WASHINGTON—The Securities and Exchange Commission narrowly approved curbs on short selling, addressing what some consider a cause of the 2008 financial crisis despite criticism that there was no evidence to support the move.
The commission voted 3-2 on party lines to make the curbs final, in another indication Chairman Mary Schapiro is having trouble gaining unanimity for her ambitious agenda to toughen the nation’s securities rules.
In short selling, investors try to profit by borrowing shares and selling them. If the shares fall, the investors can buy them back at a lower price and pocket the difference. When financial stocks were diving during 2008, critics said speculators were abusing the tactic to artificially drive down the price of certain stocks.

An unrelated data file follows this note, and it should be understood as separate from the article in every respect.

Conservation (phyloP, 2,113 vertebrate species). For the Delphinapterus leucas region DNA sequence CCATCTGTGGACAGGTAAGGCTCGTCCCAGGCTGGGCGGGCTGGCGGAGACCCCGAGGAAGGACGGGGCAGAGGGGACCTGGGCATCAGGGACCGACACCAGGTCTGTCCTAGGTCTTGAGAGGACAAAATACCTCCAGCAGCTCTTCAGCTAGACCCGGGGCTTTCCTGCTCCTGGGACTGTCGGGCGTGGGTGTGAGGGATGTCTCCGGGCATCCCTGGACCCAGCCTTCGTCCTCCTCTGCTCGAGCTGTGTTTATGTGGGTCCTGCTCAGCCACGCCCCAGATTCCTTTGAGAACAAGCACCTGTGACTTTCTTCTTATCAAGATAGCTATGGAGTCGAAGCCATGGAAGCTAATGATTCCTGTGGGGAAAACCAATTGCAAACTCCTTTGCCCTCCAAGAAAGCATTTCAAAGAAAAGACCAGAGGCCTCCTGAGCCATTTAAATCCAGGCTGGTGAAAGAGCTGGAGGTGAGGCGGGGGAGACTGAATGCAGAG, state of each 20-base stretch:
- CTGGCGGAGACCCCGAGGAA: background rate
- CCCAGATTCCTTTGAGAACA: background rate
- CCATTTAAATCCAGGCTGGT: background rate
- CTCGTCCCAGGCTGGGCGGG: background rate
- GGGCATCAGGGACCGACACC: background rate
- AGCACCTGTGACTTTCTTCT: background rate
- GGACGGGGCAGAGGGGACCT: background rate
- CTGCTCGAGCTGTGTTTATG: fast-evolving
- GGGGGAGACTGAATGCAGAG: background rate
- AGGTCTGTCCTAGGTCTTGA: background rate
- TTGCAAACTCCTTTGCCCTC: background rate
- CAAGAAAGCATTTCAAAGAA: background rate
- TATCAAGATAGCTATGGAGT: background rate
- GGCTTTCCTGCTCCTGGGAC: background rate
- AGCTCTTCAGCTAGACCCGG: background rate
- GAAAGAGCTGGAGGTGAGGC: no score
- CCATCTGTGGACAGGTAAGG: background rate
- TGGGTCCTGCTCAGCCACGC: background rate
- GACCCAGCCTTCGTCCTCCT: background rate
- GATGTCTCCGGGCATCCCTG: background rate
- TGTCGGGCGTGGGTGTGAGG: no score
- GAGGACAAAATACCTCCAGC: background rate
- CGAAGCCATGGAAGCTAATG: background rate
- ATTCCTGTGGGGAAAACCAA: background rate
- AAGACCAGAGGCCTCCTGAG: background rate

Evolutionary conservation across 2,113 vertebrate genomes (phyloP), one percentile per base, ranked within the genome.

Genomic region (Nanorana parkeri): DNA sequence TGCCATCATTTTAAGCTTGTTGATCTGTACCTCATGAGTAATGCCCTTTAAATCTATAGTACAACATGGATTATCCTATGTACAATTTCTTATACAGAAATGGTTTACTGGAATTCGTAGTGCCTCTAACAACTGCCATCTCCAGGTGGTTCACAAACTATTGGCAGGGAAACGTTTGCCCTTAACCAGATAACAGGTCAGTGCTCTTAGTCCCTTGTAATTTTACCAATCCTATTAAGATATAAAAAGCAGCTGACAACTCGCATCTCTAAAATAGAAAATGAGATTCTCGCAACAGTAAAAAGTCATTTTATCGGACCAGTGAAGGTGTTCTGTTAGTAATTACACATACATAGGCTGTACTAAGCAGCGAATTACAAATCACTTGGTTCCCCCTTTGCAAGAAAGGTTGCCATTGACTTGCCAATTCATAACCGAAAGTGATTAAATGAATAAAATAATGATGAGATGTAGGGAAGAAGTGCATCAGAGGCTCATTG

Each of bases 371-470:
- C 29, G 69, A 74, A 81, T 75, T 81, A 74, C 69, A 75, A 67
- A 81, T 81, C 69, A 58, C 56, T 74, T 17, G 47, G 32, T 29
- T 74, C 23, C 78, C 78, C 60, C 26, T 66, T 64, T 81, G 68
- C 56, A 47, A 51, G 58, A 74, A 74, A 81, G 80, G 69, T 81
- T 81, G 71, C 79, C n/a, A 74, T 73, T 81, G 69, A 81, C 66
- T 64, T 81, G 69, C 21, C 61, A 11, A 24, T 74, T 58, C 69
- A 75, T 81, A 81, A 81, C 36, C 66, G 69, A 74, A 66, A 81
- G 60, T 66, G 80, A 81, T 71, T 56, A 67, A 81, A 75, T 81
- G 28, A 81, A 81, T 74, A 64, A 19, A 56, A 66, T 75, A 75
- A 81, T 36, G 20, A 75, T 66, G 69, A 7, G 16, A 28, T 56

Ms. Schapiro said she recognized that short selling can benefit the market, but added: “We also are concerned that excessive downward price pressure on individual securities, accompanied by the fear of unconstrained short selling, can destabilize our markets and undermine investor confidence in our markets.”
Her critics, including the two Republican commissioners, didn’t buy it.
The rule is “rooted in conjecture and too speculative,” said Republican Commissioner Troy Paredes. Fellow Republican Kathleen Casey said the commission found no empirical evidence short selling contributed to the market turmoil.
The rule applies to stocks that decline at least 10% in a single day. For such stocks, the SEC will allow short selling only if the price of the sale is above the highest bid price nationally. In other words, the short seller is blocked from dumping the shares at a cut-rate price.